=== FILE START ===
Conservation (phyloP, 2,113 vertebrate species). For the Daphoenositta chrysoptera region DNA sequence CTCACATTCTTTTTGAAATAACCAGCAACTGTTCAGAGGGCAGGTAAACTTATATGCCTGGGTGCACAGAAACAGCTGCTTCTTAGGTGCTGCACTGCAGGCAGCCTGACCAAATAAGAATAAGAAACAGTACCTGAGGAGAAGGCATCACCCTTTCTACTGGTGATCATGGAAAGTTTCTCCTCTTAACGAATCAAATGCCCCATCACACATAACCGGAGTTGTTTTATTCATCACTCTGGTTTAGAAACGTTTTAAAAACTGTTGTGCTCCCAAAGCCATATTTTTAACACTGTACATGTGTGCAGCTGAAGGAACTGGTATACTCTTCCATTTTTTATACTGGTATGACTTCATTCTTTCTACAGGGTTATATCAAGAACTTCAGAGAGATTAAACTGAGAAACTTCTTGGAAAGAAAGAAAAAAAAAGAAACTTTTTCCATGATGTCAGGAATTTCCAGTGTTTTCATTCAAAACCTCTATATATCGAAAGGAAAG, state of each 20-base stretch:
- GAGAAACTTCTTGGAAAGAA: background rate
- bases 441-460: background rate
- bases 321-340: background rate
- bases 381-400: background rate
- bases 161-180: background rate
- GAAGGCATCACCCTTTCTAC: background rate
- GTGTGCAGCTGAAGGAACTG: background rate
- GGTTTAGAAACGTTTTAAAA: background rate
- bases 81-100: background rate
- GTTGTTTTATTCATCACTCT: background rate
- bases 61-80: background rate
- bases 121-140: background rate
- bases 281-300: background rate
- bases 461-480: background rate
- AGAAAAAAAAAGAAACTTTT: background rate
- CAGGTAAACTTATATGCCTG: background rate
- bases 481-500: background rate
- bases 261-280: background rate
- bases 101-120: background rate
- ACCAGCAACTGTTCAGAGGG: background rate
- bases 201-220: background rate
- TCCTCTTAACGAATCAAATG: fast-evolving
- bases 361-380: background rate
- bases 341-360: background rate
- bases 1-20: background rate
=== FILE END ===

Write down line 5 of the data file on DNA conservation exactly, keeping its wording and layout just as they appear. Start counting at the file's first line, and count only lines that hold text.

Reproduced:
- bases 381-400: background rate